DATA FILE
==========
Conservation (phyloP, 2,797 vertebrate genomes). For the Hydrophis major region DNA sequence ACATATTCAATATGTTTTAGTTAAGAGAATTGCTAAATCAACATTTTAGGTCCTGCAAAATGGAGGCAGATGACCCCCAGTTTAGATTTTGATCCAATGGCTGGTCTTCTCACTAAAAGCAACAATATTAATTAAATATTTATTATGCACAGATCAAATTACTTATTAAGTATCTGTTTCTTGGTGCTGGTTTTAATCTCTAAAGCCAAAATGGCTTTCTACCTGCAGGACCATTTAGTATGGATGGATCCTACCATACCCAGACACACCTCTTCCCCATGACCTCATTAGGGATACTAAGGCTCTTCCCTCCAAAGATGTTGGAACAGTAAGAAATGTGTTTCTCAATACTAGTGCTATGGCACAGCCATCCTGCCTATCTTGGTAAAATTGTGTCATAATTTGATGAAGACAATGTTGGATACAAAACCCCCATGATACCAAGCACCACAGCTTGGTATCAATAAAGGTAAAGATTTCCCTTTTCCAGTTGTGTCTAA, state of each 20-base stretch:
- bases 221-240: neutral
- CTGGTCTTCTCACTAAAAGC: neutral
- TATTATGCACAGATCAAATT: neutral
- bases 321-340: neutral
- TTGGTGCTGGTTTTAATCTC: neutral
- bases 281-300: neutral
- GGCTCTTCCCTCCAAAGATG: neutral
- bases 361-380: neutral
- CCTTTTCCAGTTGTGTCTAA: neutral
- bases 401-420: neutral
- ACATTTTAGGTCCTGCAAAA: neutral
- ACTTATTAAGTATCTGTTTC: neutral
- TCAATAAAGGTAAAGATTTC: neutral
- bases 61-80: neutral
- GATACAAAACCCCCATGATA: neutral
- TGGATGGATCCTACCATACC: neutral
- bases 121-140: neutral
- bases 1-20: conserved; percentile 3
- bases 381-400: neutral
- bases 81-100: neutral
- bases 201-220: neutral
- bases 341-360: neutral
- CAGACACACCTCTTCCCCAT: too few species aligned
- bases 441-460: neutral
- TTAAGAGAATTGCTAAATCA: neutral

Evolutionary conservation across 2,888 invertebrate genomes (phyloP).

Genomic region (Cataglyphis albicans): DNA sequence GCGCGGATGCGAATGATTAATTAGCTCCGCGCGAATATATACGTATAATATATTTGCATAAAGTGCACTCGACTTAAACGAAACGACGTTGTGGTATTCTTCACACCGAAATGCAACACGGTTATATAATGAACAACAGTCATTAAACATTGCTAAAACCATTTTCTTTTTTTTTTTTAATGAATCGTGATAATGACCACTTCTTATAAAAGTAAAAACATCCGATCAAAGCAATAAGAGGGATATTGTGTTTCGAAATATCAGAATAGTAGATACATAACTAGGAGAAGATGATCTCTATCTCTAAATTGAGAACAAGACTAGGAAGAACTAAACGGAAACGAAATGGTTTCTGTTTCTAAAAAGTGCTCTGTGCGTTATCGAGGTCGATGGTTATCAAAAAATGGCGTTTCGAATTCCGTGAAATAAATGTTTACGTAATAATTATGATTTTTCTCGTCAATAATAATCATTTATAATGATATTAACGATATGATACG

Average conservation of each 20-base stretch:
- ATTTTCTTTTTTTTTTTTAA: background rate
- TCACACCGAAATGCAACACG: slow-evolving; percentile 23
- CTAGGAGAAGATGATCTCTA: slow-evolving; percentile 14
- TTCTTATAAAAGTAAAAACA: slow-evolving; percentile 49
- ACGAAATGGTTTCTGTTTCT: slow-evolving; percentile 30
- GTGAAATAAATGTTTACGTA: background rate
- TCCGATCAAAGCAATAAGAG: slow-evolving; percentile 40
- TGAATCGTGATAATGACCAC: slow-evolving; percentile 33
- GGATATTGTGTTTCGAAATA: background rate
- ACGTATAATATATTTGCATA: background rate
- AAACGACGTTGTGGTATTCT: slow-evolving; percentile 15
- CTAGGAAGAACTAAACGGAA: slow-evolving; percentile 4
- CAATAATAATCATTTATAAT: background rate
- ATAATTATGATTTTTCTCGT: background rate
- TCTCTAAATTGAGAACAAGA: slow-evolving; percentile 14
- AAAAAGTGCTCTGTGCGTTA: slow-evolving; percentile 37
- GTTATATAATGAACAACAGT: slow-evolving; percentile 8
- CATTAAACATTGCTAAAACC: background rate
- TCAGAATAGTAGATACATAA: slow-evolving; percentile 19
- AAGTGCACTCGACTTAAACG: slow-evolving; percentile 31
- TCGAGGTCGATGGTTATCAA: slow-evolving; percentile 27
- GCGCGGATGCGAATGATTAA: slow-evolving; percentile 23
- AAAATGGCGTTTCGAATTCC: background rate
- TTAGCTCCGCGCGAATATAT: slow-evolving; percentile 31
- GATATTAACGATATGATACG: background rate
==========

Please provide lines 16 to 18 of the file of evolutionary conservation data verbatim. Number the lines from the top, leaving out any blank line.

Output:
- GATACAAAACCCCCATGATA: neutral
- TGGATGGATCCTACCATACC: neutral
- bases 121-140: neutral